New Analysis Estimates Future Course of U.S. HIV Epidemic

As described in the July 14, 2010 advance online edition of the Journal of Acquired Immune Deficiency Syndromes, researchers from the U.S. Centers for Disease Control and Prevention (CDC) and Johns Hopkins Bloomberg School of Public Health have new estimates of future HIV incidence (new cases), prevalence (total cases), and infections averted under a variety of scenarios including stepped-up prevention interventions. They found that HIV prevalence will likely increase over time unless greater attention is devoted to preventing new infections.

H. Irene Hall from the CDC and colleagues developed mathematical models to estimate the potential future burden of HIV in the U.S., looking at incidence, prevalence, and infections averted over the next 10 years.

The researchers used the 2006 HIV incidence estimate of 55,400 new infections per year, prevalence of 1,107,000 people living with HIV, and a transmission rate of 5.0 per 100 HIV positive people. They made estimates based on 5 scenarios, 3 of which were base-case scenarios assuming steady HIV incidence, a steady transmission rate, and a declining transmission rate relative to the 2000-2006 trend. The other 2 scenarios assumed intensified HIV prevention interventions that would reduce transmission by 50% over either 5 or 10 years.

Maintaining HIV prevention efforts at the current level would result in substantially more people living with HIV in 10 years, along with healthcare costs to provide care and treatment to individuals who become infected within the next decade, according to a summary of findings in the CDC Division of HIV/AIDS Prevention's E-HAP newlstter.

The base-case scenarios predicted that HIV prevalence would increase 24%-38% over 10 years. Reducing the transmission rate by 50% within 10 years would reduce incidence by 40%, but prevalence would still increase by 20%, reaching an estimated 1,329,000 people living with HIV. Under the intensified 5-year scenario, annual HIV incidence would decrease by 46%, from 55,400 to 30,200 new infections, saving more than $100 billion in healthcare costs.

"Although in year 10 incidence is similar regardless of the intervention time frame, more infections are averted when halving the transmission rate within 5 years," the study authors wrote.

The JAIDS study shows that "the faster we act, the more lives and money we can save," according to the CDC synopsis. "Intensifying the nation's HIV prevention efforts would significantly reduce the number of annual new infections and potentially save hundreds of thousands of lives."

A CDC fact sheet describing the study and future estimates in more detail is available at www.cdc.gov/hiv/resources/factsheets/us-epi-future-courses.htm.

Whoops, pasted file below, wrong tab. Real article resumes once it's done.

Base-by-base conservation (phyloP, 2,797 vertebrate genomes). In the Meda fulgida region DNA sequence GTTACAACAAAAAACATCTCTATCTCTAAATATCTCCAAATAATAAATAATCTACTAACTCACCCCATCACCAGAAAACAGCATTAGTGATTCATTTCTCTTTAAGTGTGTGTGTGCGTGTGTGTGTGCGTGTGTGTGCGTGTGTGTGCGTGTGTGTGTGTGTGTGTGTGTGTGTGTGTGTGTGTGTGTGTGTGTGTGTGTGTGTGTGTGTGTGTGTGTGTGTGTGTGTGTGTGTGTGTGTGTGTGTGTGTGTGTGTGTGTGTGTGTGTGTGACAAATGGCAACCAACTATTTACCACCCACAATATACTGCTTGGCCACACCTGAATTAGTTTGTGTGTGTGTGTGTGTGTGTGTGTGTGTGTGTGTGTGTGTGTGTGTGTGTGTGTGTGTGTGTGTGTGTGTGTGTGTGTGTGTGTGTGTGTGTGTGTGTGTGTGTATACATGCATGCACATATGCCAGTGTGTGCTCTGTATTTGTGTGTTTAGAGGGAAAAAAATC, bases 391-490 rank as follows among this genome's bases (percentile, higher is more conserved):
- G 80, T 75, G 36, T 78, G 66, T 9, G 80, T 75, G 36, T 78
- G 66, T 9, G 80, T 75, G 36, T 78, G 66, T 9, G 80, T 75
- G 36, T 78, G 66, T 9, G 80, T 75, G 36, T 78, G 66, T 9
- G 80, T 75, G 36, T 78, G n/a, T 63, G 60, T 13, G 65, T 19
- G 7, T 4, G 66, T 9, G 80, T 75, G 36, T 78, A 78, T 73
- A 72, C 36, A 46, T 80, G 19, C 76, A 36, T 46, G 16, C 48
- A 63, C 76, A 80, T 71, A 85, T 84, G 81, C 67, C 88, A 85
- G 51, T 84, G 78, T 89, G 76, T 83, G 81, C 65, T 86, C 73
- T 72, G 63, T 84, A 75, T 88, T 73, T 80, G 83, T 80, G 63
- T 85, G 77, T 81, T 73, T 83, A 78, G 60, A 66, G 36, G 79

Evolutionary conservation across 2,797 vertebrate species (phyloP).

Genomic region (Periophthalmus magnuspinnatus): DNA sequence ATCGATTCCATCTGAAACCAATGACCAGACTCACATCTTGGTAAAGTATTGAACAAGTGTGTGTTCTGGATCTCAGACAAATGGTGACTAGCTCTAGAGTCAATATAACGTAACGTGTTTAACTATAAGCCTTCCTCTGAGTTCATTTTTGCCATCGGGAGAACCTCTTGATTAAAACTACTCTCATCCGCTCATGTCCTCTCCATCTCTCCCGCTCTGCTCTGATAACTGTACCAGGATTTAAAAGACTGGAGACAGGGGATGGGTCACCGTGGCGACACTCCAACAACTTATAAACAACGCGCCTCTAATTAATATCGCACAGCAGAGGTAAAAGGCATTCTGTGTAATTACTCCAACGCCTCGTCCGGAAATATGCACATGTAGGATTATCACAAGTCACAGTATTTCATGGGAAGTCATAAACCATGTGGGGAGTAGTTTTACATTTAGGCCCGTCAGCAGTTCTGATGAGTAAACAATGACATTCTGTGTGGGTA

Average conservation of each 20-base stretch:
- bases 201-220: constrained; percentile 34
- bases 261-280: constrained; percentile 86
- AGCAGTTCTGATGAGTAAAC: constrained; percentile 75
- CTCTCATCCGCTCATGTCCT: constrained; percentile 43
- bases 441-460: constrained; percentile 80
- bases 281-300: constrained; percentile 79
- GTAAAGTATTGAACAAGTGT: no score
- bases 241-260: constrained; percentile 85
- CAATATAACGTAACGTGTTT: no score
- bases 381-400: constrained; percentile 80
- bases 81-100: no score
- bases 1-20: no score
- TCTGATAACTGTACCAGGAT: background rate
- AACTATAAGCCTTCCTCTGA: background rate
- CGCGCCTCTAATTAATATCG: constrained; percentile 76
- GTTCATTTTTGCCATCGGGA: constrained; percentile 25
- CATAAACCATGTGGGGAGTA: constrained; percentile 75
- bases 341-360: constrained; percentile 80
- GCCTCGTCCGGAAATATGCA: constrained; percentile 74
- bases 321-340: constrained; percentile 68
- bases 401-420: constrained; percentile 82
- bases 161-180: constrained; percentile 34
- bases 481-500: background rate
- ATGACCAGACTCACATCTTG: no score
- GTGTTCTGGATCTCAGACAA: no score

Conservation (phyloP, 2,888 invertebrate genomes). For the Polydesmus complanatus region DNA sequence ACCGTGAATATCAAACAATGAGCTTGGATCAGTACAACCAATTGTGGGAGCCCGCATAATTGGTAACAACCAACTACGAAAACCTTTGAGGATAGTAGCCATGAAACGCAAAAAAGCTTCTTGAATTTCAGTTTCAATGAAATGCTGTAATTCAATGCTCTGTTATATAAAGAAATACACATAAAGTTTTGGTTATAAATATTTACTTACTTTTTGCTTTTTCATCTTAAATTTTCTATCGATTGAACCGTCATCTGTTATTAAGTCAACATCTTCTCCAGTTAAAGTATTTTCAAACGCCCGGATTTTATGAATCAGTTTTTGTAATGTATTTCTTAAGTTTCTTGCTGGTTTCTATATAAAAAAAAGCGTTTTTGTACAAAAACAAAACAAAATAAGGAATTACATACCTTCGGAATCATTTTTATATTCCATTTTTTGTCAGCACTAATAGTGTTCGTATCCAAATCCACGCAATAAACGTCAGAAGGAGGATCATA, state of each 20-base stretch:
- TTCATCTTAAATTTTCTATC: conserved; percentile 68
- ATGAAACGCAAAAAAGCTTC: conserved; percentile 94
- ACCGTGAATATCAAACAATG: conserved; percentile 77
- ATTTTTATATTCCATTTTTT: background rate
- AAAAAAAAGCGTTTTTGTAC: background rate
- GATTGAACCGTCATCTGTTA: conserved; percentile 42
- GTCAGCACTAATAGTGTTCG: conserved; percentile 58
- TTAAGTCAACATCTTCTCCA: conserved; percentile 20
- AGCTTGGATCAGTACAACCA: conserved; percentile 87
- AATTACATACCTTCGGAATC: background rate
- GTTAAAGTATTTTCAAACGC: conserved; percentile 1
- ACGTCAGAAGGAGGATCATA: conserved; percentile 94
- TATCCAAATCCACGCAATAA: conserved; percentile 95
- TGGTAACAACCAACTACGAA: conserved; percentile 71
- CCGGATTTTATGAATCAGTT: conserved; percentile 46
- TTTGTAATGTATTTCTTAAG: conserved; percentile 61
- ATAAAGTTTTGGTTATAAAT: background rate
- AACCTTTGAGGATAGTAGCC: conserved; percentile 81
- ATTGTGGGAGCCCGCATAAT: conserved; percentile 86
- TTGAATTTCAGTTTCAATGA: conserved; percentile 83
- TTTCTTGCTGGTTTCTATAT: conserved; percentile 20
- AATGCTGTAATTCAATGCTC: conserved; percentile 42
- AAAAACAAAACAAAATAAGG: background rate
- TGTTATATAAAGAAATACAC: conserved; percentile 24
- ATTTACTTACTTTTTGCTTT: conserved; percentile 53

"The release of the National HIV/AIDS Strategy in July 2010 gives the HIV prevention community an opportunity to redefine our nation's approach to HIV prevention and calls for shared responsibility to end the U.S. epidemic," according to the CDC fact sheet. "Modeling studies, such as this one, can help guide appropriate actions as we collectively move forward to implement the National HIV/AIDS Strategy."

"It is clear that progress will require us to direct available resources to the populations and geographic areas with the most urgent needs," the agency continues. "Additionally, we must expand HIV prevention efforts for individuals at the highest risk of HIV transmission and infection; ensure a focus on community-level interventions that address underlying HIV risk factors in hardest-hit areas; and work to ensure basic, fundamental HIV knowledge among all Americans."

Division of HIV/AIDS Prevention, Centers for Disease Control and Prevention, Atlanta, GA; Department of Health, Behavior, and Society, Johns Hopkins Bloomberg School of Public Health, Baltimore, MD; National Center for HIV/AIDS, Viral Hepatitis, STD, and TB Prevention, Centers for Disease Control and Prevention, Atlanta, GA.

8/17/10

Reference

HI Hall, TA Green, RJ Wolitski, J Mermin, and others. Estimated Future HIV Prevalence, Incidence, and Potential Infections Averted in the United States: A Multiple Scenario Analysis. Journal of Acquired Immune Deficiency Syndromes. July 14, 2010 (Epub ahead of print).

Other Sources

CDC Division of HIV/AIDS Prevention. E-HAP Newsletter. August 10, 2010

CDC. Projecting Possible Future Courses of the HIV Epidemic in the United States. Fact sheet. August 2010.